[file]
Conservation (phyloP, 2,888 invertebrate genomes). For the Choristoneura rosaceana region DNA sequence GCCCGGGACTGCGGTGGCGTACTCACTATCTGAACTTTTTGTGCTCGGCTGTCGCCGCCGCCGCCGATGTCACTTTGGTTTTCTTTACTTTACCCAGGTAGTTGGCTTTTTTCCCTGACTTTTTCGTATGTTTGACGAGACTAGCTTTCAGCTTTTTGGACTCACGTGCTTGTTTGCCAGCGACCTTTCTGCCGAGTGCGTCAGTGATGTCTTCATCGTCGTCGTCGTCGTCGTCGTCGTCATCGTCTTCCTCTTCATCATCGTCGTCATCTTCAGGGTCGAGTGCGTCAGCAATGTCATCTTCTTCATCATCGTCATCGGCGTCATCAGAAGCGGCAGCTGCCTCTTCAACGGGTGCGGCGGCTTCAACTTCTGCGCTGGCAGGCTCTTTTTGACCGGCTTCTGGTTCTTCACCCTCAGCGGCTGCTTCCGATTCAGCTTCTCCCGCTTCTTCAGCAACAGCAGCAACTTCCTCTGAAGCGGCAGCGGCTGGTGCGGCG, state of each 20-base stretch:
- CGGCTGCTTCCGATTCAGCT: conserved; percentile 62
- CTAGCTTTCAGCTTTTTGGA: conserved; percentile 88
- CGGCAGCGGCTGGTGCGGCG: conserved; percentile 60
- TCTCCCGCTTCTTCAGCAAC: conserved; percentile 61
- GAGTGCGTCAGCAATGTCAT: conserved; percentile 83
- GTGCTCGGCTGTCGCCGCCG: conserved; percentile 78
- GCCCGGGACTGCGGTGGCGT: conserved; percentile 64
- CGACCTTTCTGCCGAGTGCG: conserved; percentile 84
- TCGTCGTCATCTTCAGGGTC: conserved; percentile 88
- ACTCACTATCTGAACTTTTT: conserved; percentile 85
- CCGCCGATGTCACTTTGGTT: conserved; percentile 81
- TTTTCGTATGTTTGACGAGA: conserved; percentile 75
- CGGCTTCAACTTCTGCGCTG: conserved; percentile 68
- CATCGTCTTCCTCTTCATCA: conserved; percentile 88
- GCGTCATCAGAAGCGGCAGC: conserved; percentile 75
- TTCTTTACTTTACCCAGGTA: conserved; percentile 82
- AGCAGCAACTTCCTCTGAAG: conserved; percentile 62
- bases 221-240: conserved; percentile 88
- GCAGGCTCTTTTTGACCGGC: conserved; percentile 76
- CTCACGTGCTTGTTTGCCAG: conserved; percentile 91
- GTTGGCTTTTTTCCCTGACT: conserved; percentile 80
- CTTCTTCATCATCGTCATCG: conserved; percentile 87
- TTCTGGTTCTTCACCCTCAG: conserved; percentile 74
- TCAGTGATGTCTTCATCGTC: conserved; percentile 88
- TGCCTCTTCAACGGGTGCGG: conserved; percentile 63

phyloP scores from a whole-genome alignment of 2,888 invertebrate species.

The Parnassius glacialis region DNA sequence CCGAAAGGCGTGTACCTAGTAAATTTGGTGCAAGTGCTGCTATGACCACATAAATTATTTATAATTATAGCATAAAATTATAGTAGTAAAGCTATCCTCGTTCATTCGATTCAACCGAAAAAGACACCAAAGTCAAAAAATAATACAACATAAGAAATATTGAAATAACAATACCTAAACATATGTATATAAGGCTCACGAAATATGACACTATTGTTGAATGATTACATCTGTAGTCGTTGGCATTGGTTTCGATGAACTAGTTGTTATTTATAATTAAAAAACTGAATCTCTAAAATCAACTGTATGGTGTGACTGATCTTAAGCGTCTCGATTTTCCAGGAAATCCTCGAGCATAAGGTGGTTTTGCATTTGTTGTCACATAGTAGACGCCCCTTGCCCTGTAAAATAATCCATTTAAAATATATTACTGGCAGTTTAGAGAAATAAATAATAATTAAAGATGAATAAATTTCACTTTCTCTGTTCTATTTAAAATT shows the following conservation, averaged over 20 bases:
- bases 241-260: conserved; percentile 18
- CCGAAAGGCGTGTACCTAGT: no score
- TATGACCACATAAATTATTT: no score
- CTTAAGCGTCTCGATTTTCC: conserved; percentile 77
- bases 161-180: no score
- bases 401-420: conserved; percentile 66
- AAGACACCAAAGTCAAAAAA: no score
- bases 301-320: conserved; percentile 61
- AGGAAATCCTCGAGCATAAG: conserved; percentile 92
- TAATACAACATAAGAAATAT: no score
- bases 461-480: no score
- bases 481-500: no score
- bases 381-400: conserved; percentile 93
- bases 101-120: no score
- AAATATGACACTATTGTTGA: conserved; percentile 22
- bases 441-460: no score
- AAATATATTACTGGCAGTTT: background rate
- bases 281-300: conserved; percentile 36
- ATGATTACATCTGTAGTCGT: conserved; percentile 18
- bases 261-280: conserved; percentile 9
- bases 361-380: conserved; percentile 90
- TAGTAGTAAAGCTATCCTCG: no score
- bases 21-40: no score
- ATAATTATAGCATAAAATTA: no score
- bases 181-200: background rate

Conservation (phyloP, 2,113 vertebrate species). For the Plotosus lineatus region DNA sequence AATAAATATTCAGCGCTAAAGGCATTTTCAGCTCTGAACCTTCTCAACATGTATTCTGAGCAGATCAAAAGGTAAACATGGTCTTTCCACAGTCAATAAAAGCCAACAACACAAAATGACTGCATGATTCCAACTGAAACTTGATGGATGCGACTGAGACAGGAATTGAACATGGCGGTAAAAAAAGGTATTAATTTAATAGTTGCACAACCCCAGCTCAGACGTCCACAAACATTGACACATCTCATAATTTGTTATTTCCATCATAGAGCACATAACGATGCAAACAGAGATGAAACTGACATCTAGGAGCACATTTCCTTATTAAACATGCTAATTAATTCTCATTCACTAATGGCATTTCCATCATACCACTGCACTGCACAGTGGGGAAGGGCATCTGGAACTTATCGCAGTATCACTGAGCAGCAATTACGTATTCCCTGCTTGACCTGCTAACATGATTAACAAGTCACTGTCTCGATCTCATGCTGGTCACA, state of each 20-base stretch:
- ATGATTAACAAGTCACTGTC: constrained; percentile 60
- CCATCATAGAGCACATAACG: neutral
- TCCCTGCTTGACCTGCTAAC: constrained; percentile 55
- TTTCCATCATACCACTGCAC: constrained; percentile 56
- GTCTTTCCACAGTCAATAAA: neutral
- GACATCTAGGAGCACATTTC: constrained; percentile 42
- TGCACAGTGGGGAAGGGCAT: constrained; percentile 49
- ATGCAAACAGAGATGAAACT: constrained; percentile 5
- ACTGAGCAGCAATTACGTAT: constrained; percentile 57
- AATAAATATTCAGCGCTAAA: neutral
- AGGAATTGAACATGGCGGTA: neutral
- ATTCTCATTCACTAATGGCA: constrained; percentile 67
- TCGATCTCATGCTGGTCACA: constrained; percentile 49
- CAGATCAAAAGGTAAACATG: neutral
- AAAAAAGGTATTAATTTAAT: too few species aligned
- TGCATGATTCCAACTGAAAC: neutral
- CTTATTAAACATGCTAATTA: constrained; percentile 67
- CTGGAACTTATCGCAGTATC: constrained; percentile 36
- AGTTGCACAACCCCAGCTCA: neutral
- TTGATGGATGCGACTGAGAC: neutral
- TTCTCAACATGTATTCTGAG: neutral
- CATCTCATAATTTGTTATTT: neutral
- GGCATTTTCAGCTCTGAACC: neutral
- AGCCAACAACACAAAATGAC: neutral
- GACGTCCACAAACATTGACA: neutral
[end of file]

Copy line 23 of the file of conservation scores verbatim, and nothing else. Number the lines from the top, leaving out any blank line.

- CTTCTTCATCATCGTCATCG: conserved; percentile 87